Are you using CPU graphics? If yes, your issue may not be entirely related to the hard drive. Try adding a video card to one of your systems (at least GT430 or 5570). Media Browser in particular can be sluggish with on-board graphics.
 

hoorah

Senior member
Dec 8, 2005
746
5
81
#4
Because it doesn't know what to fetch.

For example, I have hundreds of movies in my library and each has their own fanart. Is the system supposed to leave ALL The fanart in my RAM PLUS everything else the OS needs always just in case I pick a random movie? No, that is not practical.

Honestly you are late to the party. SSDs have been a requirement for optimal HTPC performance for a while now. The "solution" is to use cheaper SSDs, as the expensive ones really only kill it on sustained reads or writes which isn't much use in the HTPC. That plus the fact that you can get by with a smaller OS drive should save you some money. I use Linux for all my current HTPCs so they each have either 32GB or 64GB SSDs in them, which are pretty cheap secondhand.
I see what you mean about the media library. I was more thinking about the guide data in WMC, which is typically a 200-800mb file (accessed frequently) or, in the case of the cover art if it happens to be stored in one place separate from the actual media. I'd like to be able to store the entirety of WMC (at least for default function, the guide) into RAM. Guess it just doesn't happen.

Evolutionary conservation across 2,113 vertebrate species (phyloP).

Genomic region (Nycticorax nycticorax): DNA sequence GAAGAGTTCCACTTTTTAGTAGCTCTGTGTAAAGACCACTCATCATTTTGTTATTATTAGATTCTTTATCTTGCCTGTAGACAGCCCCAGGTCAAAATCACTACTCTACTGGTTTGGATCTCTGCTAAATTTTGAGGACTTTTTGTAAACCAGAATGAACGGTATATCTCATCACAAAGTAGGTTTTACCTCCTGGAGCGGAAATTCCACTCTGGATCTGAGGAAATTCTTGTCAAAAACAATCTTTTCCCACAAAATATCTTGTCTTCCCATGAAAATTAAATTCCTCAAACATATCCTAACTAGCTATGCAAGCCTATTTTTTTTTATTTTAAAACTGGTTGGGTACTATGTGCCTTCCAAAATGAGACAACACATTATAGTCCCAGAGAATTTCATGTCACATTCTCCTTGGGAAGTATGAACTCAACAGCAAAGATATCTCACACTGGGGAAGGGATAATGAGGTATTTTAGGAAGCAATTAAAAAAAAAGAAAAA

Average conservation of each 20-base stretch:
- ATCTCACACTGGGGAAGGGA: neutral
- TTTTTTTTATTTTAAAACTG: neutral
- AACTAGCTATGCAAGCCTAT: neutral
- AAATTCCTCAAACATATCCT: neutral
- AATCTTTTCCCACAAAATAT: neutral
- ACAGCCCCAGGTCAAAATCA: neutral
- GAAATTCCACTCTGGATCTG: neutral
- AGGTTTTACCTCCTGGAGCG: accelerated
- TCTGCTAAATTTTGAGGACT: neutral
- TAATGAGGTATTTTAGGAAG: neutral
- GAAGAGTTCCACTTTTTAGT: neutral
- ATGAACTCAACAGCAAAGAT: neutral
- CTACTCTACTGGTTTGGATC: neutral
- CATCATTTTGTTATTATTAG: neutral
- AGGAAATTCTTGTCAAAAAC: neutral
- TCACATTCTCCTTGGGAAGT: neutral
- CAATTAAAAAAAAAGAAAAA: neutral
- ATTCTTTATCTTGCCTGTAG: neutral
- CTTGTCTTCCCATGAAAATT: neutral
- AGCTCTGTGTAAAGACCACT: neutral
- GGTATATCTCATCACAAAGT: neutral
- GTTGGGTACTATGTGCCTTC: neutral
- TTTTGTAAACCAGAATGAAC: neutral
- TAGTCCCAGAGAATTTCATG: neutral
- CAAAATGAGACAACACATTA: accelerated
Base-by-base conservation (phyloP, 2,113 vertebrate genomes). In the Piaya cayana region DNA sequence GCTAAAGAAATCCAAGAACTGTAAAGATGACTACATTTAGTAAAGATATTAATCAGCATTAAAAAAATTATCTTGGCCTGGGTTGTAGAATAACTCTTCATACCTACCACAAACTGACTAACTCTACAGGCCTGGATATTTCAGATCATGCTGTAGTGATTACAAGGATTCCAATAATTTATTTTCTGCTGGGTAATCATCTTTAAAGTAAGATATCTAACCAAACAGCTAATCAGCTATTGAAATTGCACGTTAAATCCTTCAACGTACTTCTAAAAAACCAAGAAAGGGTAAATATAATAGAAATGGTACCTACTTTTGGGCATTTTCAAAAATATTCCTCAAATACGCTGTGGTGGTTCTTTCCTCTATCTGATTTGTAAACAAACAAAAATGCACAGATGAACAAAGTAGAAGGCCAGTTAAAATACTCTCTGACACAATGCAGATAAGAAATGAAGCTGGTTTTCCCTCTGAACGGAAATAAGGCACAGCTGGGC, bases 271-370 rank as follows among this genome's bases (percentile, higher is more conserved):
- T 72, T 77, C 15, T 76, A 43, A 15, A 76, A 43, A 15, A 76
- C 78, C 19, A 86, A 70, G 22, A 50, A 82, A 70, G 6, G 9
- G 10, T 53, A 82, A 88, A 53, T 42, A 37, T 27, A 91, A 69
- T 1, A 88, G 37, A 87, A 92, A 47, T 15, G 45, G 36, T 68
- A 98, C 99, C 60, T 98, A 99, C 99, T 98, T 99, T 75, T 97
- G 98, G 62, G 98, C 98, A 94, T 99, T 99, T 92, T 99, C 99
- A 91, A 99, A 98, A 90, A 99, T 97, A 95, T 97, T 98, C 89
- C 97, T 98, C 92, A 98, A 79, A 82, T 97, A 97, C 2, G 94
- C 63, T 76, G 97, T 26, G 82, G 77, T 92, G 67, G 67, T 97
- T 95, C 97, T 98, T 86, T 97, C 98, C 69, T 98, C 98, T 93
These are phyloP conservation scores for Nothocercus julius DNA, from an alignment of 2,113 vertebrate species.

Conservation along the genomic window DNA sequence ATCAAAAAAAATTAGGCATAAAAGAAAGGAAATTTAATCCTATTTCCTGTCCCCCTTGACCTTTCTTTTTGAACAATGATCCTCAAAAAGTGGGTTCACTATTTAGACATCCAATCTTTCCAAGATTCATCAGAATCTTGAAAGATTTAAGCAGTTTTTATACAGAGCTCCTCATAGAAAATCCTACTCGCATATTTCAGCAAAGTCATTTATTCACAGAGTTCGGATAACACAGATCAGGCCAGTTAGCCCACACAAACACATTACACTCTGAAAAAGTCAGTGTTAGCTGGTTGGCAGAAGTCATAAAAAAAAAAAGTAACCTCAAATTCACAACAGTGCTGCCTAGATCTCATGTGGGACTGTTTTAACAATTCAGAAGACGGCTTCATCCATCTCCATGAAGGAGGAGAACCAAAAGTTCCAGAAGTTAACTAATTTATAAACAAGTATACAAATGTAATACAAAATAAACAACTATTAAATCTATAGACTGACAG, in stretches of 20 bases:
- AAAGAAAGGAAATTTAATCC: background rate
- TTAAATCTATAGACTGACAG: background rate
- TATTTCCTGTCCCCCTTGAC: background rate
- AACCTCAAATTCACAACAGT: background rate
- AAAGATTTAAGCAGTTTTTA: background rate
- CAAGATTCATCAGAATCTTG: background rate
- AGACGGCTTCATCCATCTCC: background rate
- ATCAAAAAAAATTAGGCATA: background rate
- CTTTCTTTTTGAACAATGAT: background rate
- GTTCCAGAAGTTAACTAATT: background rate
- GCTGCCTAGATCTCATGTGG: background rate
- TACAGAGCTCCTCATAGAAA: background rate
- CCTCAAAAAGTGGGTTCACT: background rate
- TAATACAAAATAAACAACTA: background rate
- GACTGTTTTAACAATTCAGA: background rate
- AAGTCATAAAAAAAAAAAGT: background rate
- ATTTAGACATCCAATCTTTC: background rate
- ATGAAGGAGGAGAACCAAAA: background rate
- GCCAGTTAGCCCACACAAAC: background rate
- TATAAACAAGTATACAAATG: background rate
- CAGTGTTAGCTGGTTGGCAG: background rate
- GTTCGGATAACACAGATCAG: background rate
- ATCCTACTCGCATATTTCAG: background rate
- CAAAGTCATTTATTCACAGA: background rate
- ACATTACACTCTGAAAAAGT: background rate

As for the smaller SSDs, it looks like I may be forced to go that route. Retail it seems like the price stops at $60 regardless of getting 128, 64, or even 32GB. Secondhand a 32GB is more reasonable on ebay.
 

hoorah

Senior member
Dec 8, 2005
746
5
81
#5
Are you using CPU graphics? If yes, your issue may not be entirely related to the hard drive. Try adding a video card to one of your systems (at least GT430 or 5570). Media Browser in particular can be sluggish with on-board graphics.
No, GPU graphics on pretty much everything. One has a 6450, one has a 4350, and one has a G210. The sluggish behavior comes from the ones with slower drives (160, 250GB) versus the ones with more modern drives (1TB black).
 
Nov 20, 2005
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#6
I see what you mean about the media library. I was more thinking about the guide data in WMC, which is typically a 200-800mb file (accessed frequently) or, in the case of the cover art if it happens to be stored in one place separate from the actual media. I'd like to be able to store the entirety of WMC (at least for default function, the guide) into RAM. Guess it just doesn't happen.
I mean, you could maybe run the entire OS off of a RAMDisk or something, but I don't know of a way to force the program into the RAM. Something tells me even if you could it would eat more RAM than you would expect, so then its a Catch 22 like "whats cheaper, having 16GB of RAM in every HTPC or buying a 32GB SSD?"

Secondhand a 32GB is more reasonable on ebay.